BWW Review: THE SPONGEBOB MUSICAL Brings Spectacular Visuals, Startling Energy to Nashville's TPAC

Article Pixel

But Just Imagine if the Show Had a Better Book...

BWW Review: THE SPONGEBOB MUSICAL Brings Spectacular Visuals, Startling Energy to Nashville's TPAC

Who lives in a pineapple under the sea? Spongebob Squarepants, of course - and now, the ambitious but kind, optimistic yet somehow down-to-earth "simple sponge" is taking his show on the road in a colorful, fun-filled, peripatetic and eye-poppingly surreal musical fresh off Broadway: The Spongebob Musical. You don't have to be a longtime fan of the animated and timeless, eponymously titled Nickelodean series, but clearly it helps to have at least a passing knowledge of the Spongebob oeuvre to keep all the players straight in an apocalyptic, yet thoroughly entertaining, tale of imminent danger for all the Bikini Bottom inhabitants fans have come to love over the years.

Onstage through Sunday at Tennessee Performing Arts Center's Andrew Jackson Hall, The Spongebob Musical is a joyful musical confection, even if the story being told seems a retread of every apocalyptic tale you've ever witnessed.

In a cast led by Lorenzo Pugliese, as the title multicellular organism - with Beau Bradshaw as his best pal Patrick Star and Cody Cooley as a show-stealing Squidward - there's a sense of enthusiasm that runs throughout, ensuring that audiences will be drawn into the onstage mayhem and mischief even if one is a wayward parent urged to buy tickets by a child who's grown up watching the adventures of Spongebob and company, or if you're a theater aficionado quite uncertain about what you're going to experience in just over two hours of fun and frivolity.

Set to a score provided by some of popular music's best-known personalities and acts, including Cyndi Lauper, Yolanda Adams, Steven Tyler and Joe Perry of Aerosmith, Sara Bareilles, The Flaming Lips, Lady Antebellum, Panic! At The Disco, They Might Be Giants, David Bowie and Brian Eno - Whew! Even in Music City, we're impressed by that lineup - with a musical production conceived and directed by Tina Landau and featuring the choreography of Christopher Gattelli, The Spongebob Musical is a visual spectacle, performed by talented individuals and brought so vividly to life that even if Act One seems to drag a bit, you'll be all in during the second stanza and likely to leap to your feet for six and one-half minutes of uninterrupted applause following Squidward's rousing tap number (the show's most obvious musical theatre tribute in a show filled with theatrical references) "I'm Not a Loser."

Adding to the show's notable theater pedigree: music is by Pulitzer Prize-winning, Tony Award winner and Drama Desk Award nominee Tom Kitt, of next to normal, American Idiot and Everyday Rapture fame. The production is fairly brimming with showbiz/Broadway bona fides, enough to attract the attention of any theaterati worth their salt.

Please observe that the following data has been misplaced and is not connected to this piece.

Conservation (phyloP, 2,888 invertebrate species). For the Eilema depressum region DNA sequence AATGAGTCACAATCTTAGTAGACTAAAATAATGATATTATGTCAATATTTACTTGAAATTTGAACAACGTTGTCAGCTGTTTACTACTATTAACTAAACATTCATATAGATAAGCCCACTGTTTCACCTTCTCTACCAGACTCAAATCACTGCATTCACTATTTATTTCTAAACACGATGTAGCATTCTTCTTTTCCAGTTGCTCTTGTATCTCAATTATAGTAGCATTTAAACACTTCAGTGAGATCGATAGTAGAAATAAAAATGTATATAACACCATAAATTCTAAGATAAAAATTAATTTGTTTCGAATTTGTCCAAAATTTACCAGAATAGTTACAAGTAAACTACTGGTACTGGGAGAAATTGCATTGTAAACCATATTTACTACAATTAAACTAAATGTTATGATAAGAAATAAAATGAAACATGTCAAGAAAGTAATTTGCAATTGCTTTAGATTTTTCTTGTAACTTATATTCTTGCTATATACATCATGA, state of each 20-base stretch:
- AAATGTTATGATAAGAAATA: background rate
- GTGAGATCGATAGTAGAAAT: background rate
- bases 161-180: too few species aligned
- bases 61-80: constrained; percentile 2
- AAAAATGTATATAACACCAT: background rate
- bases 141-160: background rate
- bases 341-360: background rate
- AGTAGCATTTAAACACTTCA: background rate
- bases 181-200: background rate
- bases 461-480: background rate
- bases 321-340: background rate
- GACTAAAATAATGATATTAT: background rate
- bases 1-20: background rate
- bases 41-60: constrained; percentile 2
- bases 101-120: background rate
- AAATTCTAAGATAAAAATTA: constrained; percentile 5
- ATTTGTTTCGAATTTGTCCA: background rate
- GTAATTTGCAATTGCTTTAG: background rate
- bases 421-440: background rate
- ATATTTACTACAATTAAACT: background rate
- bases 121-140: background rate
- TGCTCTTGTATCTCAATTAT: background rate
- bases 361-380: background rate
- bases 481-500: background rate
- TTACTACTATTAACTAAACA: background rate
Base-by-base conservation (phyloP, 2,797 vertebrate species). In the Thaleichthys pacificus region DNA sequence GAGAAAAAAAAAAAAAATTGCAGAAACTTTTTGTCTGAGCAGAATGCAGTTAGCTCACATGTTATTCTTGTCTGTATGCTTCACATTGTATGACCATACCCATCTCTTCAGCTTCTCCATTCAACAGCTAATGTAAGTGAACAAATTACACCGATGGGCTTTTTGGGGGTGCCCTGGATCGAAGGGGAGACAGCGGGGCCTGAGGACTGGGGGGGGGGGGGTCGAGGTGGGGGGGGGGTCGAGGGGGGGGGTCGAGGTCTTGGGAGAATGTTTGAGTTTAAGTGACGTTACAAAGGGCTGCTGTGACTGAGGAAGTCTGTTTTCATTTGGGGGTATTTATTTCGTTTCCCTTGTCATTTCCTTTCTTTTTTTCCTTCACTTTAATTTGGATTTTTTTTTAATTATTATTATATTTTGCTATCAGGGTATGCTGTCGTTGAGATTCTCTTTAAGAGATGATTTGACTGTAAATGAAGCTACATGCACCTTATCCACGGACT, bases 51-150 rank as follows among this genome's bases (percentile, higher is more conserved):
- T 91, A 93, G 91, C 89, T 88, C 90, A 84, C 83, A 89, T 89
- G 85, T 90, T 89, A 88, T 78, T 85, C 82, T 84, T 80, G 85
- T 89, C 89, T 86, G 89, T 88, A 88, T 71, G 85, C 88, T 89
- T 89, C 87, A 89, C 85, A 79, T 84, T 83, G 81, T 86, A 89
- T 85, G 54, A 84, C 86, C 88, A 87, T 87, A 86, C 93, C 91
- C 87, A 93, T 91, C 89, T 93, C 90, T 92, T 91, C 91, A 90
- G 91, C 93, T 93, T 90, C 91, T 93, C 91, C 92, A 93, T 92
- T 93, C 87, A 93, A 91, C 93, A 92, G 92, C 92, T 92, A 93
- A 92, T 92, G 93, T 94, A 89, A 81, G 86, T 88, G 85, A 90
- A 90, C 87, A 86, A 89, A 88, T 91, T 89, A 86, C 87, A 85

Presented on tour by a non-Equity cast, The Spongebob Musical is nonetheless watchable, even if you can't help but wonder with all the talented involved just how successful the show would be if they had a good story with which to work. Unfortunately, Kyle Jarrow's tale of the approaching apocalypse - a predicted volcanic eruption threatens to annihilate everyone and everything in Bikini Bottom unless Spongebob, Sandy Cheeks (the Texas-born land mammal, aka squirrel) and Patrick (who somehow becomes something of a messiah in the run-up to the aquatic Armageddon) can save the day. It's an interesting premise, sure, but seems overdone even if a bit subversive (Spongebob and company are wonderfully, winningly progressive in their undersea habitat that is refreshingly free of mermaids longing to walk on-land).

David Zinn's scenic and costume design are spectacularly colorful and clever, and your eyes never wander from the spectacle playing out onstage, thanks to Landau's splendid pacing and astounding eye for detail and innovation. Kevin Adams lights the proceedings with a panoply of color that defies description and Peter Nigrini's projections create a world heretofore glimpsed onstage.

Pugliese is perfectly cast as the lovable Spongebob, investing so much energy and verve in his performance that you can't help but wonder how he does it eight shows a week. Likewise, Bradshaw is wonderfully self-absorbed as Patrick (prompting the query, how can a starfish be more self-absorbed than a simple sponge, but I digress) and Cooley proves his mettle as a song-and-dance man as the acerbic Squidward. Daria Pilar Redus is swell as Sandy Cheeks and Tristan McIntyre is perfectly unctuous and manipulative (spiteful, conniving and underhanded) as Sheldon Plankton (Caitlin Ort is delightful as Karen the Computer). Zach Kononov is terrific as the overbearing Eugene Krabs (in fact, his rivalry with Sheldon fuels much of the play's action) and Meami Maszewski is ideally cast as his diffident daughter Pearl.

The Spongebob Musical. Based on the series by Stephen Hillenburg. Book by Kyle Jarrow. Music by Tom Kitt. Conceived and directed by Tina Landau. Choreography by Christoper Gatelli. Presetned by NETworks Productions as part of the Broadway at TPAC Series. Andrew Jackson Hall, Nashville. Through November 10. For details, go to Running time: 2 hours, 30 minutes (with one 15-minute intermission).

Related Articles View More NationalTours Stories   Shows

From This Author Jeffrey Ellis